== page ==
Contemporary lessons from the example of the yellow star
Fundamental human rights can be used to undermine each other if we forget lessons from our history.
In the years 1941/1942, a dehumanizing measure was passed in Germany and in most of Germany’s occupied territories: the mandatory wearing and display of the yellow star (or the “Jewish badge”) for the Jewish part of the population.
Remembering and thinking about measures like this has a message for our contemporary reality. Because it is not at all a matter of course, even in all democratic countries, that there is a healthy and respectful balance between fundamental human rights such as freedom of expression, religious freedom, and the prohibition of discrimination.
A sliding scale
People who are in their 80s or 90s today tell striking stories about what they experienced under the Nazi regime. Many people, most of them well-meaning, “just stood there and looked on.” And how easy it is to say, “I really wouldn’t have done that!” in hindsight. That’s why it’s so important to remember and think about the fact that such a thing could happen. It did not start with the yellow star, and even less with the gas chambers! Discrimination begins with prejudice. Prejudice, based mainly on feelings and hardly or not at all on relevant facts. Prejudice, often from a group that feels strong or superior in relation to an individual or a minority. Someone once used the term “prejudice ladder.” If the bias is not removed, people end up on a sliding scale that can ultimately lead to discrimination and, in the horrific example of World War II, to the systematic murder of discriminated people.
Fundamental rights at odds with each other
Hopefully, everybody in a healthy democratic country wants people to be able to grow up in peace, without any kind of discrimination, and with the space to make their own choices and to have their own opinions, and to be able to express them. And with the right to confess and practice their religion or convictions, as individuals or together with others.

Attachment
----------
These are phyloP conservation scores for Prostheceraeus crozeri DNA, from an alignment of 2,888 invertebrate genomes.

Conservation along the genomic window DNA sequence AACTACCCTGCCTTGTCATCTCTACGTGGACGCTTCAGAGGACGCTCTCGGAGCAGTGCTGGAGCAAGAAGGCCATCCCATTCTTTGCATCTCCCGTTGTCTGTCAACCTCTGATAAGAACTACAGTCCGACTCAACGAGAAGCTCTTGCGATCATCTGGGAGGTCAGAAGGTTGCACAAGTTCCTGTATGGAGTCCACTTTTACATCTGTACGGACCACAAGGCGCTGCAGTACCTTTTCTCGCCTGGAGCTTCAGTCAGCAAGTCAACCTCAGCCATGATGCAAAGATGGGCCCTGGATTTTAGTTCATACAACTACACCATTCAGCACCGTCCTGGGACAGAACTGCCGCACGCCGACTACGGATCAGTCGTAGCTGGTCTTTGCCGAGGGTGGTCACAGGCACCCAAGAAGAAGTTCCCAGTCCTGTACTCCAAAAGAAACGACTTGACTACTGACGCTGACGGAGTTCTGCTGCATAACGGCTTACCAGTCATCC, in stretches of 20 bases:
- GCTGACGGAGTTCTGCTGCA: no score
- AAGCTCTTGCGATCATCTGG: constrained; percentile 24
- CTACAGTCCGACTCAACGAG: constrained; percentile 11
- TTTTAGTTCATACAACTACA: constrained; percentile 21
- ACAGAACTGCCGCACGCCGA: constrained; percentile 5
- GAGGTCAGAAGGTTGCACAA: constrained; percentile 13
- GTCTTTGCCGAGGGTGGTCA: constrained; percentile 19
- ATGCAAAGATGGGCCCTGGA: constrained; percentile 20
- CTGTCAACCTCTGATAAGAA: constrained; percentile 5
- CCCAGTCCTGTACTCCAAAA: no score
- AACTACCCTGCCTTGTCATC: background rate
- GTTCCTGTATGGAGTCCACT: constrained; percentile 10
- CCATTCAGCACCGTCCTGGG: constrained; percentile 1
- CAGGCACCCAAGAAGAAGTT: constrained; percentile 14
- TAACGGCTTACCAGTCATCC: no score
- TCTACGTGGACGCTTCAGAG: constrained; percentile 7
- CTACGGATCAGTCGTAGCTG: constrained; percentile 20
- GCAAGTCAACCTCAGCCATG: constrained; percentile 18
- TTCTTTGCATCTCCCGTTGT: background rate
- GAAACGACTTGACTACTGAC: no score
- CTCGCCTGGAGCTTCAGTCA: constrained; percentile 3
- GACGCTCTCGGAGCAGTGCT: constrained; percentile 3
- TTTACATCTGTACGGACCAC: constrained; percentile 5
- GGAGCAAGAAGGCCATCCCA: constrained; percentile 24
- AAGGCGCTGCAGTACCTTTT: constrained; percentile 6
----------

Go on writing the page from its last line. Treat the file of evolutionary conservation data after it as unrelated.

So why is having a reality with a healthy balance between freedom of expression, freedom of religion, and the prohibition of discrimination so far from being self-evident? Even more to the point: why are these gains regularly at odds with each other in our contemporary society?
When does it go wrong?
Things go wrong when people cannot accept that other people have a different religion, conviction, political view, race, gender, or whatever. Things go wrong when freedom of expression is abused and slips into openly attacking and denigrating and eventually discriminating against others. In most countries freedom of expression, freedom of the press and prohibition of discrimination are regulated by law. Things go wrong when the letter of the law is the only guideline and when, based on this, people try to find the limits of what is legally permissible. For example, how far they can go under the denominator of freedom of expression, instead of primarily thinking and acting out of respect and love for their fellow human beings. Not least, this applies to the Christian point of view, where respect for each individual’s free will is so fundamental.
Important to recognize the early stages
Just standing by when the yellow badge was imposed on the Jews was abominable and shameful. It can be extremely significant when it concerns political or religious beliefs, race and orientation today. And then it is especially important that lessons learned from the past can help us meet the challenges of the present. Religious and political extremism have led to the greatest crimes in human history, but even the much less brutal beginnings of such developments are very undesirable and threatening. That is why it is so important to recognize those inconspicuous, much less coarse starting stages.
A Christian profile gives others space
Christians in a healthy democracy may also choose a conviction and a profile, just like hundreds of other political and social groups. And they have the right to live according to that Christian profile without being prosecuted or discriminated against. And it is very emphatically part of a Christian conviction and profile to give others freedom and room to make other choices, and to have a different conviction and also to disagree with this Christian conviction and profile. So there is lasting room for pluralism. Obviously within the legal framework, but above all with and out of respect for and love for our fellow man, regardless of their religion, beliefs, political views, race, sex, or otherwise. Room where there is no place for prejudice and contempt, and absolutely no place for discrimination and being discriminated against. Remembering and thinking about the yellow badge that was imposed 75 years ago is also relevant and necessary in 2017.
Scripture taken from the New King James Version®, unless otherwise specified. Copyright © 1982 by Thomas Nelson. Used by permission. All rights reserved.